Just in time for back to school, CAAM is giving educators and institutions a 25 percent off discount to our films for educators.
CAAM’s catalog of films includes more than 250 titles, constituting the country’s largest collection of Asian American films and videos for educational distribution. Our award-winning documentaries, personal stories, dramas and experimental works reflect the rich history and diversity of Asian people in the U.S. and global diaspora.<
CAAM’s support – financial, production, distribution, networking, and professional development – empowers filmmakers to achieve their full potential, removing barriers to participation and providing essential support to acquire or retain means of production and distribution. The result is more filmmakers dedicated to expressing the rich diversity of the Asian American experience able to build and sustain careers. Our films for educators allows the conversation to continue in classrooms across the country.
Use discount code “backtoschool” to receive 25% off any film for educators, now through the end of September. Please contact Tabitha Owyang with any questions: distribution[at]caamedia.org.
Top Selling CAAM Titles
Children of the Camps (directed by Satsuki Ina)
This powerful documentary shares the experiences, cultural and familial issues, and the long internalized grief and shame felt by six Japanese Americans who were only children when they were incarcerated in concentration camps during World War II. Of the 120,000 Americans of Japanese descent who were interned, more than half were children. This video program is the result of a three-year project by Dr. Satsuki Ina, a university professor and family therapist, who has been conducting a series of three-day workshops for over ten years for former fellow internees. With the expertise of community-conscious filmmakers, she was able to film a workshop retreat in order to share the profound and proven healing experience with other Japanese Americans and the greater community at large. Unlike any other internment film, CHILDREN OF THE CAMPS examines how this early trauma manifests itself in their adult lives.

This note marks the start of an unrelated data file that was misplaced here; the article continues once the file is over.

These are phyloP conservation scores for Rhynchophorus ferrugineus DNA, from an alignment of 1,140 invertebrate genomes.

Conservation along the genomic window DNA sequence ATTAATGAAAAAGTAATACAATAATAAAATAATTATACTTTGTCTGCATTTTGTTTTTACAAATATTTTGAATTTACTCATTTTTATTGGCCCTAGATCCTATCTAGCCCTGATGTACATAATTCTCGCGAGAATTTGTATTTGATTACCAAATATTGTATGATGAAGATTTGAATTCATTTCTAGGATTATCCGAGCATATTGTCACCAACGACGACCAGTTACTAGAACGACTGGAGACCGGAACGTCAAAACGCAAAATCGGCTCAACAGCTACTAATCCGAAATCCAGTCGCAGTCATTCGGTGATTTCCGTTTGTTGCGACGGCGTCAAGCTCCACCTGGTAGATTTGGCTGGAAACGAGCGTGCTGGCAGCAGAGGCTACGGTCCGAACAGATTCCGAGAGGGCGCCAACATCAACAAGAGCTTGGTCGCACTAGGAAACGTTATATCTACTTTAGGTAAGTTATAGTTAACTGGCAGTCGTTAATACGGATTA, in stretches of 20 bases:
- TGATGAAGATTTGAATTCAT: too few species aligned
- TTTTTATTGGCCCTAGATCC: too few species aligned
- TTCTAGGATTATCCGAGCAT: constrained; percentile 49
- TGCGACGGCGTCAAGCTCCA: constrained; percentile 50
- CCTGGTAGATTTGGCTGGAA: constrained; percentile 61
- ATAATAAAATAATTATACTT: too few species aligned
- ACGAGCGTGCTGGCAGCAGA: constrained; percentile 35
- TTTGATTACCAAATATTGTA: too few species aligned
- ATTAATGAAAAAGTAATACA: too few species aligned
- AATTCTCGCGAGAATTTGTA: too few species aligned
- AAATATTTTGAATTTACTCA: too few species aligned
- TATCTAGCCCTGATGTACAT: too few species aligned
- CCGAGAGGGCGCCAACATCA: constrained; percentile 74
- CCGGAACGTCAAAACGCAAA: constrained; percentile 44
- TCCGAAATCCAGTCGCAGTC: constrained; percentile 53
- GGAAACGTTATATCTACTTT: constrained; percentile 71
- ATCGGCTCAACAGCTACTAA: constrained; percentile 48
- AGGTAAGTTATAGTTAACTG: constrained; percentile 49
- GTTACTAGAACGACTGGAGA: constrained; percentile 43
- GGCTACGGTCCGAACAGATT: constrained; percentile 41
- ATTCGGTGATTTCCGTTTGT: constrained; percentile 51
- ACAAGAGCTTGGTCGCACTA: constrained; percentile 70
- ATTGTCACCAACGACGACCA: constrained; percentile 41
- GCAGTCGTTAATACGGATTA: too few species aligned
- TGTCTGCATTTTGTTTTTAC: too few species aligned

Morning Sun (directed by Carma Hinton, Geremie Barme and Richard Gordon)
MORNING SUN attempts, in the space of two hours, to create an inner history of the Great Proletarian Cultural Revolution (c.1964-1976). It provides a multi-perspective view of a tumultuous period as seen through the eyes – and reflected in the hearts and minds – of members of the high-school generation that was born around the time of the founding of the People’s Republic of China in 1949, and that came of age in the 1960s. However, the documentary is not a comprehensive or chronological history of the Cultural Revolution; nor is it a study of elite politics or of student factionalism. The film essays rather a psychological history, attempting a cinematic account of experiences and emotions represented by the people, events and ardor of the period. The directors create an epic collage of interviews and archival footage detailing the emotional topography of the time and the period’s enduring legacy.
The Gate of Heavenly Peace (directed by Carma Hinton and Richard Gordon)
During the spring of 1989, nightly news accounts filmed in Tiananmen Square enthralled viewers worldwide as they watched the largest popular demonstration in modern Chinese history unfold. This riveting and explosive documentary revisits these events and explores the complex political process that led to the protests and eventual Beijing massacre of June 4th. THE GATE OF HEAVENLY PEACE was directed by Carma Hinton, who was born and raised in China, and Richard Gordon, who has been involved with many films about China as a director, producer or cinematographer. With an international group of scholars and participants in the events of 1989, they have spent six years investigating this important and intriguing story.
Of Civil Wrongs & Rights: The Fred Korematsu Story (directed by Eric Paul Fournier)
Fred Korematsu was probably never more American than when he resisted, and then challenged in court, the forced internment of Japanese Americans in U.S. concentration camps, during World War II.This documentary takes a personal look at Korematsu, a 1999 Presidential Medal of Freedom recipient, who attempted to conceal his identity as a Japanese American, became alienated from this family and community, and then made the complex decision to become a legal “test case” against the U.S. government’s forced removal of 120,000 Americans of Japanese ancestry from their homes to the camps. Although he lost his landmark Supreme Court case in 1944, he never lost his indignation and resolve. A well-paced intermix of testimony archival footage, reenactments and interviews with members of the Coram Nobis legal team exposes the shocking story of how U.S. government attorneys deliberately suppressed evidence in the Supreme Court case which led to Korematsu’s conviction in 1944. This moving and engrossing documentary reveals the untold story of the 40-year legal fight to vindicate Korematsu – one that finally turned a civil injustice into a civil rights victory.